- What would you do if a family came to you in this situation? Would you be more understanding if this was happening with someone close to you?
- Listen to their side longer than you may want or find necessary.
- Tell them that this behavior will not be tolerated and that you are going to interview others.
Interview others. Some of these interviews may be short, BUT it puts all parties on notice that they need to be a part of the solution and not contribute to the problem. They will also see that you are there for them and involved. Ask the following questions:
- How are you contributing to the problem?
- How do you think this situation is impacting other staff members?
- How does this situation reflect poorly on those involved?
- Tell them directly to stop any enabling behaviors and related gossip.
- Role model things they can say, like “I’m sorry you are feeling this way, but I think we need to all work together”, “Let’s give her some grace and latitude”, “We would be understanding if this were someone else,” or “This is hurting our group/our organization.”
Meet with each of the quarrelers individually again and say things like:
- “You are a role model.”
- “Other staff members say that this is a problem and it is impacting them in this way …”
- “Stop! Not only is it impacting others, it’s also impacting your career.”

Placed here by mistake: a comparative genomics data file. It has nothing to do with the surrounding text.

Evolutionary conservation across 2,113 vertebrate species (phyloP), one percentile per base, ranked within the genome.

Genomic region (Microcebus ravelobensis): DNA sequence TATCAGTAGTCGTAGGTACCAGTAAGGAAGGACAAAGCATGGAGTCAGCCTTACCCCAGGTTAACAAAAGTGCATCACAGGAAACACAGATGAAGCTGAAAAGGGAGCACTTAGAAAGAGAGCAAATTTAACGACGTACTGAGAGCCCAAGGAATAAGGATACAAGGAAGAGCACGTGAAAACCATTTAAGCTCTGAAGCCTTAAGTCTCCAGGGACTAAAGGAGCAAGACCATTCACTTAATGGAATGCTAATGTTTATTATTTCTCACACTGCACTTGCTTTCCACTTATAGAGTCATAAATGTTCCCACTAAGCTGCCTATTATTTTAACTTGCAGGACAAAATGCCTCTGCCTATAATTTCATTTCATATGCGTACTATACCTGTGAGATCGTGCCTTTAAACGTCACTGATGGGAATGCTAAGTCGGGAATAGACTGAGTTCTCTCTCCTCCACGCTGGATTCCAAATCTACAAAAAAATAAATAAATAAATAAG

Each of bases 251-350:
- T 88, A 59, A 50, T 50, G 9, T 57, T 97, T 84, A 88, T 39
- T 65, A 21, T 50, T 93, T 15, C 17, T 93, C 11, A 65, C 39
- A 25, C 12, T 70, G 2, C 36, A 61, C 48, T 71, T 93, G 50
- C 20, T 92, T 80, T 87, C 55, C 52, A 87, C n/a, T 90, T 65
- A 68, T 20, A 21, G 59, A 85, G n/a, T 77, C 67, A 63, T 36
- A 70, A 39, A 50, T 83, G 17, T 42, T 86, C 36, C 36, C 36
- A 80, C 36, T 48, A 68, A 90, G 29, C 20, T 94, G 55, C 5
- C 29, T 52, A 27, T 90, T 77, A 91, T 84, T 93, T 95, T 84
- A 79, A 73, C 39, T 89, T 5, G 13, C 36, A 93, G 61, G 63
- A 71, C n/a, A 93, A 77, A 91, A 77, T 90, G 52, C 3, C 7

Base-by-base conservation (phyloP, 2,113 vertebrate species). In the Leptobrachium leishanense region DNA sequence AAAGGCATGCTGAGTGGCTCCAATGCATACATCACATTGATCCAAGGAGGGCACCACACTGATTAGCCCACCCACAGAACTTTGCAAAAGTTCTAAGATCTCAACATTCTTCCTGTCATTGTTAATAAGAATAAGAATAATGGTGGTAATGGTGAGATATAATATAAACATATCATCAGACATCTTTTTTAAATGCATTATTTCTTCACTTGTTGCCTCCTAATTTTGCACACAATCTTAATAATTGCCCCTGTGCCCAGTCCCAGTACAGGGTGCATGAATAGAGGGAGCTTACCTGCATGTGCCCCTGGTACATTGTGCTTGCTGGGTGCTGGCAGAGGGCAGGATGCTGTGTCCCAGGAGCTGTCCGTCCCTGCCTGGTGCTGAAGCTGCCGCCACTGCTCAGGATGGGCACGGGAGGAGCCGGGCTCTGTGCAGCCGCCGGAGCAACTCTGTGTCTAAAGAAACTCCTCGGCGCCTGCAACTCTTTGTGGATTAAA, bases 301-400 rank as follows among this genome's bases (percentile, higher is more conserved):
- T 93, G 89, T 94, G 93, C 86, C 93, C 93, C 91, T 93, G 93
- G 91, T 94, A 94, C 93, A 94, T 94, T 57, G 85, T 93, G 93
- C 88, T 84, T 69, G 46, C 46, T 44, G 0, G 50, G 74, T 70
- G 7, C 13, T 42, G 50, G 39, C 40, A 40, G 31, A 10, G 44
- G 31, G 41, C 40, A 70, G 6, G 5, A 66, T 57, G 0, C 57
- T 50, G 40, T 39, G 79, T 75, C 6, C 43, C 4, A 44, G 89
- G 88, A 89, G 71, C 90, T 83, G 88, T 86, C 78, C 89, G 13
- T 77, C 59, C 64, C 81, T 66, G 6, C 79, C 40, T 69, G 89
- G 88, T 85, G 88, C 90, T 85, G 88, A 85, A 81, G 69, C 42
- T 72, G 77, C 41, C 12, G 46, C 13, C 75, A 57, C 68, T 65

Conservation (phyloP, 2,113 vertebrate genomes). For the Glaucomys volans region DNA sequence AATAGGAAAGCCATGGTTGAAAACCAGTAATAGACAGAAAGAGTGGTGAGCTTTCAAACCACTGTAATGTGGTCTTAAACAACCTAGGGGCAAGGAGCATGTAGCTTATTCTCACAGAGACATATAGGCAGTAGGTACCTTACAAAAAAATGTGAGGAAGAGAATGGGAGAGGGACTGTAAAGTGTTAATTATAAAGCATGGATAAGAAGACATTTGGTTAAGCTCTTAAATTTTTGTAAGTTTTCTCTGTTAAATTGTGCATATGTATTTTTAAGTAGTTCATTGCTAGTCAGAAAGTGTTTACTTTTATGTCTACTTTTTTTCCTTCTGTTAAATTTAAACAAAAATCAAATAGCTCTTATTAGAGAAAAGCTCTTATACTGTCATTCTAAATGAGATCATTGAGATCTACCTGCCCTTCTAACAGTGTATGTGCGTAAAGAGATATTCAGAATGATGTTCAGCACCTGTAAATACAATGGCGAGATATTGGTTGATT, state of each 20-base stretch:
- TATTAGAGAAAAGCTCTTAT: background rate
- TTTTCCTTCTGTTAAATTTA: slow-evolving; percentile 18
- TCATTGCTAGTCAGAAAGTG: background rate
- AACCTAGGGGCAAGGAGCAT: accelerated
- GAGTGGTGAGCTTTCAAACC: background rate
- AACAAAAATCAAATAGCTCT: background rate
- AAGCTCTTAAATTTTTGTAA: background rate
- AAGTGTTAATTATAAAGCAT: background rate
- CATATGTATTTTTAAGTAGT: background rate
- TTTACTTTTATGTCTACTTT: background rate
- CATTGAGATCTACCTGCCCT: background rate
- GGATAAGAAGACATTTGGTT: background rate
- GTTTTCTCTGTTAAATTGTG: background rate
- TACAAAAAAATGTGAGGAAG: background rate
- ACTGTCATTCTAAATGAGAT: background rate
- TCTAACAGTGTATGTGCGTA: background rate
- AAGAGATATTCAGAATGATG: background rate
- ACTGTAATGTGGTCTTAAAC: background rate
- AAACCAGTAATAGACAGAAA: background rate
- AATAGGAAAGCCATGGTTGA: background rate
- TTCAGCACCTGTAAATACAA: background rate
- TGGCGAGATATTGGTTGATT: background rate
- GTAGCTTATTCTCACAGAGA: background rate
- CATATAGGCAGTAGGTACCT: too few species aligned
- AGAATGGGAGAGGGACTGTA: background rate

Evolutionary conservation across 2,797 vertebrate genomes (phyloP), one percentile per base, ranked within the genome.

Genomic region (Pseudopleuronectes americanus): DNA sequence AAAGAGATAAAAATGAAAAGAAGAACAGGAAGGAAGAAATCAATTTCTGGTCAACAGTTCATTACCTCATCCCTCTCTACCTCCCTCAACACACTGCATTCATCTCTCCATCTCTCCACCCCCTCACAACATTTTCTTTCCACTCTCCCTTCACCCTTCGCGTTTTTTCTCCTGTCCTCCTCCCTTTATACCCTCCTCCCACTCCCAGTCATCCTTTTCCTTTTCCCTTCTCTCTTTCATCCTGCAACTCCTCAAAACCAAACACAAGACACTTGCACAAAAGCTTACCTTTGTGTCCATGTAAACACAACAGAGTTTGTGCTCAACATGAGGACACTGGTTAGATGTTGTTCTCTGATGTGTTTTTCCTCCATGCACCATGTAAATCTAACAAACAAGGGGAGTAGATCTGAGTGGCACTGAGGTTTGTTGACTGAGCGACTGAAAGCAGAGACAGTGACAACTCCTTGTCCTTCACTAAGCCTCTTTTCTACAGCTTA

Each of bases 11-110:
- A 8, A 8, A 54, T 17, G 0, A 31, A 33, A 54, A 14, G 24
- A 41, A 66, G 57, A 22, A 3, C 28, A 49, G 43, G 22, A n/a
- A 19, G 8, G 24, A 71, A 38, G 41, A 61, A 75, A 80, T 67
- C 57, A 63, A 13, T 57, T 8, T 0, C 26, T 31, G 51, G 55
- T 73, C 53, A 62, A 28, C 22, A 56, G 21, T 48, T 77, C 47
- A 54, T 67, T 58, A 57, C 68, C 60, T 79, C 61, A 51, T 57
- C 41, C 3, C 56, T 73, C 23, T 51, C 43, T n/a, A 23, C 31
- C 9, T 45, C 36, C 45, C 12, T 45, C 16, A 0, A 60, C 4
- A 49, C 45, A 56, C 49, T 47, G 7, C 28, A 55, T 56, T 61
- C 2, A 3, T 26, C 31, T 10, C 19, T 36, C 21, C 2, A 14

Meet again with the employees together.
This meeting will go fast (15 minutes). They likely will both be annoyed, embarrassed, angry or horrified to be there. You can have them write a simple document and sign it. If you uncover bigger issues, the most senior level person in the organization should attend.
Good luck! And let me know if I can help you develop a process customized for your organization. In tricky employee relationships, ignorance is not bliss and effective leaders do intervene.
In order to create a respectful and inclusive culture, organizations need to provide regular diversity, equity, and inclusion (DEI) training. But once you have had that basic training, how can you mix it up and make it relevant year after year?
At Concordia Consulting, we have found a way! We have adapted actual situations that we have been asked to remedy by changing them just enough to protect those involved. Then we implement the scenarios using a case-study approach to bring our training to life.
Want to try one?
Kanieka attends graduate school at Stanford with her friend Will. Kanieka is from South Los Angeles, and Will’s family lives in Beverly Hills. Over the winter holidays, Will invited Kanieka to a dinner party hosted by his parents. Every time Kanieka was introduced, her hometown was mentioned.
The guests asked Kanieka multiple times how she knew Will, and seemed incredulous that she was attending Stanford with him. A few asked where she went to high school, and when she responded, they were surprised they hadn’t heard of it.
While seated at the table with all the guests, Will’s mom asked Kanieka what her SAT scores had been.
- If you were Kanieka, how would you have handled the questions being asked at the dinner party?
- Have you ever experienced something similar, or witnessed someone else being treated in this way? If so, how did you respond?
- If you were a bystander at the party, would you intervene? How?
Have you ever witnessed a similar situation in your organization? Please let me know how you would deal with this scenario, as well as how effectively you think your organization might handle it. We will be sharing similar experiences in the months to come. If you would like facilitated training with us, we will customize a program specifically for your organization’s circumstances and culture.